B2B Marketing and Sales are not Sequential Activitities

For a large part of my professional career, I considered marketing and sales to be interrelated but sequential elements of any business.

Marketing generates leads.  These leads are recorded and delivered to sales.  Marketing goes back to generating more leads.

Sales converts leads into orders/contracts.  Complains about lack of leads.

Rinse. Repeat.

This model probably still works in some companies.  Especially large B2C or product-based industries.  But for B2B service companies, there is a better way.

I believe that sales is part of the marketing process for acquiring customers – rather than a separate and distinct step.

You don’t want your marketing people generating leads and then simply “throwing them over the wall” to your sales team.  That is a total abdication of responsibility and accountability. Each and every lead / prospect should be owned by your marketing team throughout the entire client acquisition process.

Once generated, leads should be assigned to sales/salespeople, but it is marketing who should ensure that:

  1. The correct messages / products are being pitched to the prospect.
  2. Feedback is gathered on the quality of the lead.  This is a feedback loop from the sales team to ensure that the sources of leads are delivering the appropriate levels of quality.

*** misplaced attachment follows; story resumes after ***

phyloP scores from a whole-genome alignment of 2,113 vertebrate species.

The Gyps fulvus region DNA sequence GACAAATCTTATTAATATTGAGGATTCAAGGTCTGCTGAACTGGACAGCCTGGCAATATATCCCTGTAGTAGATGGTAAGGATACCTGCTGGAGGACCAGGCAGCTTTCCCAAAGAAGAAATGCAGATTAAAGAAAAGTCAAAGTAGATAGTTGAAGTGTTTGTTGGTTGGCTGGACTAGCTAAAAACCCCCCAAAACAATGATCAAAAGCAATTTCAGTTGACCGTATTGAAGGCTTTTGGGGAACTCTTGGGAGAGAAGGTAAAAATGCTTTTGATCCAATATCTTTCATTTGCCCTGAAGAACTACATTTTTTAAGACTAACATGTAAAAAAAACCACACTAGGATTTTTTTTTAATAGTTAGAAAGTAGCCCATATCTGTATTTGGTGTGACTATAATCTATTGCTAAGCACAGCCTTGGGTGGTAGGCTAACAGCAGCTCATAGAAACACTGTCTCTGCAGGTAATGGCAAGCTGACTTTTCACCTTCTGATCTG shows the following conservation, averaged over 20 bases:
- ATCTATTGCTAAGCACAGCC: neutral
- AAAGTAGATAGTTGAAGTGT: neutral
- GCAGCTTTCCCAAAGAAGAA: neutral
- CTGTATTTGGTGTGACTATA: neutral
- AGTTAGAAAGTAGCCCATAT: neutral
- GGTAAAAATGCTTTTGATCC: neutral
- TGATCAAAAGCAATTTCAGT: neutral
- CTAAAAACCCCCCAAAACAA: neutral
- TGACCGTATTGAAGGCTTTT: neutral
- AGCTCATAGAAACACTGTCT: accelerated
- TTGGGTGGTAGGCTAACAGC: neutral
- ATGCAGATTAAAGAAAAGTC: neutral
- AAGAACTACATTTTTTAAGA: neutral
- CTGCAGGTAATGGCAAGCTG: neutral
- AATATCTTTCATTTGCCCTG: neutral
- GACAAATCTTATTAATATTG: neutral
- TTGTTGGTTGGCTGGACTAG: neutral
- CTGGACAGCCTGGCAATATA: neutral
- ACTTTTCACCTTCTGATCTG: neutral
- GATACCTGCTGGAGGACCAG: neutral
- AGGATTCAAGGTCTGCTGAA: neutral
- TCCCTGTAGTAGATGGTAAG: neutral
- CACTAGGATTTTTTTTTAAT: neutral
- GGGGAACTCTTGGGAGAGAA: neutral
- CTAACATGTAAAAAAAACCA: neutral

3. The lead is being progressed through the sales funnel.  If the prospect is not ready for sales conversion, then these should come back to marketing for further nurturing – as opposed to simply being flagged as “dead” by the sales team.

The entire process starts to look more like this:

I’ve been involved with this revised approach for a while now, and I can tell you that it works.  Everyone has a clearer understanding of ownership and accountability. The quality of the leads improves because it is being measured and tracked and then used to determine which activities are working and which are not; and the sales team work only those leads/prospects that are in the sales conversion stage of the buying cycle – which means a higher conversion rate for them and more commission.